ABUJA, Nigeria—Nigeria on Wednesday cut its forecast for oil prices and the value of its currency this year, an acknowledgment of the pain tumbling energy costs are inflicting on Africa’s top crude producer.
The senate voted to cut its benchmark expectation for oil prices this year to $52 a barrel, from $65 in December. Senators also pegged the average value of the local currency, the naira, this year at 190 to the U.S. dollar, well below the previous target of 165 to the greenback.
Brent crude traded at about $59 a barrel on Wednesday and one dollar was worth about 200 naira.
The currency has plunged to record lows this year as oil prices have lingered at about half their value just six months ago. Nigeria, Africa’s biggest economy, draws about 70% of government revenue and most of its foreign exchange earnings from its oil output.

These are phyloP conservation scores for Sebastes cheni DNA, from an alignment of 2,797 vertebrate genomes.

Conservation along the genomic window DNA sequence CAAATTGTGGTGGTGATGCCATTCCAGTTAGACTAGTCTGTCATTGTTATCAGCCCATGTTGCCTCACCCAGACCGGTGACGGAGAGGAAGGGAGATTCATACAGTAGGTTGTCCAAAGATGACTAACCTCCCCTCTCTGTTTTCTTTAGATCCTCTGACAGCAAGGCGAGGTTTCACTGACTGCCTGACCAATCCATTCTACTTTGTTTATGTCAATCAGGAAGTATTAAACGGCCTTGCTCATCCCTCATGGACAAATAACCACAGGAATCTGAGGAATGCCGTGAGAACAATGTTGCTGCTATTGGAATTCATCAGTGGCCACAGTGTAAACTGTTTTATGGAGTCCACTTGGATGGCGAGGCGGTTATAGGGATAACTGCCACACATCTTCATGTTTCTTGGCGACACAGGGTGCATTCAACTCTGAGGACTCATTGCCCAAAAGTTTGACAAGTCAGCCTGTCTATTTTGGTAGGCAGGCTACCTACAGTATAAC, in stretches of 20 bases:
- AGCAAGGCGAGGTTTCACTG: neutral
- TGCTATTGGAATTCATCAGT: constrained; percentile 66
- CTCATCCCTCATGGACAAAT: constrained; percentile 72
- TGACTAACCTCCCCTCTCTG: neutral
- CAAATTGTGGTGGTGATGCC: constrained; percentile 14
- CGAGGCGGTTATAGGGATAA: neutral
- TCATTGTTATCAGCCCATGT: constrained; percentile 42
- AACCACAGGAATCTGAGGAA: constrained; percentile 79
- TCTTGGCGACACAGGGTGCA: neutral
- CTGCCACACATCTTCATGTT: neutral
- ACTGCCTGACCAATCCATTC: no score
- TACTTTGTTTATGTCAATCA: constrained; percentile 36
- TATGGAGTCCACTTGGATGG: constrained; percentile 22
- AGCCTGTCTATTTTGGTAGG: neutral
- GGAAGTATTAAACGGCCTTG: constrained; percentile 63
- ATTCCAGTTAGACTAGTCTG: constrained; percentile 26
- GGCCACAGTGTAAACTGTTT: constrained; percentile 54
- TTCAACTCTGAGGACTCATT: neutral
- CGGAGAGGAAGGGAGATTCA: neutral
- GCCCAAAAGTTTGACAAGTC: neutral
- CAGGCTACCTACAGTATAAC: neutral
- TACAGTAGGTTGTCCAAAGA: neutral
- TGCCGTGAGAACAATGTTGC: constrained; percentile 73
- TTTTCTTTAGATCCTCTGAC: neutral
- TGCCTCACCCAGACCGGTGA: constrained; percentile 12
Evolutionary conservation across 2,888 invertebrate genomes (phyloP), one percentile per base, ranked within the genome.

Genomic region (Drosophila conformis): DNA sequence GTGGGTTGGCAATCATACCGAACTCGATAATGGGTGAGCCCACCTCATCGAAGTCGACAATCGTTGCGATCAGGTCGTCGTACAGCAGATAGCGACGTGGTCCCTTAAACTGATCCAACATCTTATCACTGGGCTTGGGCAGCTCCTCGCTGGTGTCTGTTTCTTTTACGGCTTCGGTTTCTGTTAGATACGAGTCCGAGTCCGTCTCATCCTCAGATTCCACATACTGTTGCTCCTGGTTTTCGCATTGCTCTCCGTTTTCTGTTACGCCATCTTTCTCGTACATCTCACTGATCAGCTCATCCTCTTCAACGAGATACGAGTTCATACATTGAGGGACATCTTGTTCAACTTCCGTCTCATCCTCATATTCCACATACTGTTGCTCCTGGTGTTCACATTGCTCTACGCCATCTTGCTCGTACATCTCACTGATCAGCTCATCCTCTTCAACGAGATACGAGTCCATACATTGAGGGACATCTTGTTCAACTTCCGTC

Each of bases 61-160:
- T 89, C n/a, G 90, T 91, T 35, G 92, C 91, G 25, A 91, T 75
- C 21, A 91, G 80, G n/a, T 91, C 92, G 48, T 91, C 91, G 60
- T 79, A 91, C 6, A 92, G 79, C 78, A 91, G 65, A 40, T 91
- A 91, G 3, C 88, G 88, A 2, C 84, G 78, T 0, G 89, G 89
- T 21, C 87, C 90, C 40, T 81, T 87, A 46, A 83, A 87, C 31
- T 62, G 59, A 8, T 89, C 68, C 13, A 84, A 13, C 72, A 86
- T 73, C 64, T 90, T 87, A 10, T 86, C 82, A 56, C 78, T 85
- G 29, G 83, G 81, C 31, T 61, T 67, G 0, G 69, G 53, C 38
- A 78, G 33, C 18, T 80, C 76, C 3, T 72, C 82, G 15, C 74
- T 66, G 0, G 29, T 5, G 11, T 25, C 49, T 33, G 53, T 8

The plummeting value of those exports calls for belt tightening measures, Nigeria’s Deputy Senate President Ike Ekweremadu said Wednesday as he urged officials to find new ways to cope with the slide in revenue.
Wednesday’s adjustment marked the fourth time in just a few months that the benchmark prices built into the benchmark budget have been adjusted downward from an initial estimate of $77 a barrel.
Still, Finance Ministry spokesman Paul Nwabuikwu said the government would make ends meet. Measures have been put in place to curb “unnecessary spending like oversea trips by some government officials,” he said. Finance Minister Ngozi Okonjo Iweala has also proposed a “champagne tax” on that popular bubbly and other luxury goods.
“We are optimistic that our capital expenditure…will not suffer much even though we have to adjust to the new economic realities in view of the sliding oil price,” Mr. Nwabuikwu said.
Nigeria is caught up in a costly military campaign against the Boko Haram militants that have overrun much of the country’s poor and isolated northeast. Earlier this month the government postponed national elections planned for Feb. 14 until March 28, a six-week window they said was necessary to defeat the insurgency so that citizens there can vote.
Source: The Wall Street Journal